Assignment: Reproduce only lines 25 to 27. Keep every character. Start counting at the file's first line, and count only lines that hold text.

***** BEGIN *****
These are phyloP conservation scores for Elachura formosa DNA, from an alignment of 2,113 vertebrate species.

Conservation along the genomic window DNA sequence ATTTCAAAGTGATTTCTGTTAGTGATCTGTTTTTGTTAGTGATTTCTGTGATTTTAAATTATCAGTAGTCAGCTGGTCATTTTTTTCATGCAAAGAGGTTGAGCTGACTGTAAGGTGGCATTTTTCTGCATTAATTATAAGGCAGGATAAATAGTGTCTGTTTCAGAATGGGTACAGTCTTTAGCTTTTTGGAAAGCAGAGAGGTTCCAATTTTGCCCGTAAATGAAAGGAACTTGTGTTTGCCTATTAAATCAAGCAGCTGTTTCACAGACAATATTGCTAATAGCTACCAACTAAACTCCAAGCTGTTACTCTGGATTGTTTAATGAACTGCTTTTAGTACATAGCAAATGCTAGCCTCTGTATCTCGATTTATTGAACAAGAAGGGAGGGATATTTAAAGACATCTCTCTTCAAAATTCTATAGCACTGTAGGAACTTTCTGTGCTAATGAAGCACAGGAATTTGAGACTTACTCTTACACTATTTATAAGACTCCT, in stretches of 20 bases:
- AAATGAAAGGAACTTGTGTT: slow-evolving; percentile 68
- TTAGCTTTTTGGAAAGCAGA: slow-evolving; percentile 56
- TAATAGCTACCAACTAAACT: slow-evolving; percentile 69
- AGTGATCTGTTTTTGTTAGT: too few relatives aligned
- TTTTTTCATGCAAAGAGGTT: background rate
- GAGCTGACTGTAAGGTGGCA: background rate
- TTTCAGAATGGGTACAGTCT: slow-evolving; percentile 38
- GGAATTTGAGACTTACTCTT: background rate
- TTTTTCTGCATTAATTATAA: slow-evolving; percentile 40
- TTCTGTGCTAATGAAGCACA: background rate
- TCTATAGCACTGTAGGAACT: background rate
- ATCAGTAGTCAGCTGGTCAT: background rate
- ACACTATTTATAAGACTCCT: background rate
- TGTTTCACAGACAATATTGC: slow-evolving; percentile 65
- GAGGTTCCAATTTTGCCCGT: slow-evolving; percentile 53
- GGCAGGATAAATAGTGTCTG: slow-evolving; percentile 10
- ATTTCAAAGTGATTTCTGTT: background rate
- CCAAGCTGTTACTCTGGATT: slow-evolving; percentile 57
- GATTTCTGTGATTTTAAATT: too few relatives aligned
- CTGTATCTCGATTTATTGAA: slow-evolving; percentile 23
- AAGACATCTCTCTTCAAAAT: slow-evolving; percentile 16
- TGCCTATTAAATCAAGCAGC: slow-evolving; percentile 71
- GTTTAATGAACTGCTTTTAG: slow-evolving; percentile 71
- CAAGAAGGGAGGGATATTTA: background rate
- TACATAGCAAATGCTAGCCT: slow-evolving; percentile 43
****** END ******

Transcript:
- GTTTAATGAACTGCTTTTAG: slow-evolving; percentile 71
- CAAGAAGGGAGGGATATTTA: background rate
- TACATAGCAAATGCTAGCCT: slow-evolving; percentile 43